*The Geometric Properties of Ellipses, Parabolas and Hyperbolas*

**Author**: J. W. Downs

**Publisher:** Courier Corporation

**ISBN:**

**Category:** Mathematics

**Page:** 112

**View:** 533

Using examples from everyday life, this text studies ellipses, parabolas, and hyperbolas. Explores their ancient origins and describes the reflective properties and roles of curves in design applications. 1993 edition. Includes 98 figures.

Lively and authoritative, this survey by a renowned physicist explains the formation of the galaxies and defines the concept of an ever-expanding universe in simple terms. 1961 edition. 40 figures.

Phase space, ergodic problems, central limit theorem, dispersion and distribution of sum functions. Chapters include Geometry and Kinematics of the Phase Space; Ergodic Problem; Reduction to the Problem of the Theory of Probability; Application of the Central Limit Theorem; Ideal Monatomic Gas; The Foundation of Thermodynamics; and more.

Focusing on the principles of quantum mechanics, this text for upper-level undergraduates and graduate students introduces and resolves special physical problems with more than 100 exercises. 1967 edition.

Designed to familiarize undergraduates with the methods of vector algebra and vector calculus, this text offers both a clear view of the abstract theory as well as a concise survey of the theory's applications to various branches of pure and applied mathematics. A chapter on differential geometry introduces readers to the study of this subject by the methods of vector algebra. The next section explores the many aspects of the theory of mechanics adaptable to the use of vectors, and a full discussion of the vector operator "nabla" proceeds to a treatment of potential theory and Laplace's equation. This includes applications to the theories of gravitation, hydrodynamics, and electricity. A brief chapter on four-dimensional vectors concludes the text.

Excellent text covers vector fields, plane homology and the Jordan Curve Theorem, surfaces, homology of complexes, more. Problems and exercises. Some knowledge of differential equations and multivariate calculus required.Bibliography. 1979 edition.

An imaginative introduction to number theory, this unique approach employs a pair of fictional characters, Ant and Gnam. Ant leads Gnam through a variety of theories, and together, they put the theories into action—applying linear diophantine equations to football scoring, using a black-magic device to simplify problems in modular structures, and developing intriguing modifications to the rules of chess. Appropriate for anyone familiar with algebra at the high-school level, The Theory of Remainders offers a captivating introduction to both number theory and abstract algebra. Both elementary and challenging, it provides a view of mathematics as a conceptual net and illustrates the differences between conceptual and paraconceptual claims—an excellent start to expanding students' perspectives on mathematics. Exercises throughout the book form an integral part of the text, extending students' experience with the concepts under discussion and presenting opportunities to observe patterns. In addition to the exercises, a series of optional problems allows more advanced readers to further develop the concepts.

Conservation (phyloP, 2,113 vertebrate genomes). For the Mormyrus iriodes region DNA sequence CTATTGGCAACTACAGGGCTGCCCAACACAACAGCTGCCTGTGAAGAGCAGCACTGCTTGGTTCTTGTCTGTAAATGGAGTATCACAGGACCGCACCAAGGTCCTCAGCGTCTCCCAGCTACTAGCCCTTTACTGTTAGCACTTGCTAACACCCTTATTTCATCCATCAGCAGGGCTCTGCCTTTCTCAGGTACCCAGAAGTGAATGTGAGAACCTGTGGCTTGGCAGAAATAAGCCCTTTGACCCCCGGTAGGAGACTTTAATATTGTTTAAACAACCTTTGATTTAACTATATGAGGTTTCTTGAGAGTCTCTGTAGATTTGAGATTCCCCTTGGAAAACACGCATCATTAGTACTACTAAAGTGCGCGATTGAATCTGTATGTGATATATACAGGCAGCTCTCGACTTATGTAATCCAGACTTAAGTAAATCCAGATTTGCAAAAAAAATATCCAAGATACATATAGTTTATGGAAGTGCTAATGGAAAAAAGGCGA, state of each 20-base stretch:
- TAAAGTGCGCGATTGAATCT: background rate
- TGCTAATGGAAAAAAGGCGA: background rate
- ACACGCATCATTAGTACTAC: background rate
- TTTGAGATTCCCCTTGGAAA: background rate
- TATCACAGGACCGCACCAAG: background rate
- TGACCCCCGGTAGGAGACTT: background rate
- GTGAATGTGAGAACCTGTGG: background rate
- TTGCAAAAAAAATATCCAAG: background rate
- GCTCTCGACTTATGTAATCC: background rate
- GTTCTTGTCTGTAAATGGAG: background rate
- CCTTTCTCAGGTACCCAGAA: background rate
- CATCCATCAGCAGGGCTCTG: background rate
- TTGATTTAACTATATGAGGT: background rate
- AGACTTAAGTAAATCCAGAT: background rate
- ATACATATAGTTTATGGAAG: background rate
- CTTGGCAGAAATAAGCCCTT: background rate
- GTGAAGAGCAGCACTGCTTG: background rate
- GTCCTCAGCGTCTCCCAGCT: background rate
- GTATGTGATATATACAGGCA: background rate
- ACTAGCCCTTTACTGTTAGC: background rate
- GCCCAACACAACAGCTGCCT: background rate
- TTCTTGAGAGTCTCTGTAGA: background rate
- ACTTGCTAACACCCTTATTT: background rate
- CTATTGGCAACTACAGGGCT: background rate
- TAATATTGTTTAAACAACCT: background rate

Geared toward upper-level undergraduate students, this text begins with a straightforward account, accompanied by simple examples of a variety of integral equations and the methods of their solution. The treatment becomes gradually more abstract, with discussions of Hilbert space and linear operators, the resolvent, Fredholm theory, and more. 1977 edition.

An investigation of the logical foundations of the theory behind Markov random processes, this text explores subprocesses, transition functions, and conditions for boundedness and continuity. Rather than focusing on probability measures individually, the work explores connections between functions. An elementary grasp of the theory of Markov processes is assumed. Starting with a brief survey of relevant concepts and theorems from measure theory, the text investigates operations that permit an inspection of the class of Markov processes corresponding to a given transition function. It advances to the more complicated operations of generating a subprocess, followed by examinations of the construction of Markov processes with given transition functions, the concept of a strictly "Markov process," and the conditions required for boundedness and continuity of a Markov process. Addenda, notes, references, and indexes supplement the text.

This text considers waves the great unifying concept of physics, employing minimal mathematics to explore behavior common to earthquake waves, ocean waves, sound waves, and mechanical waves. 1974 edition.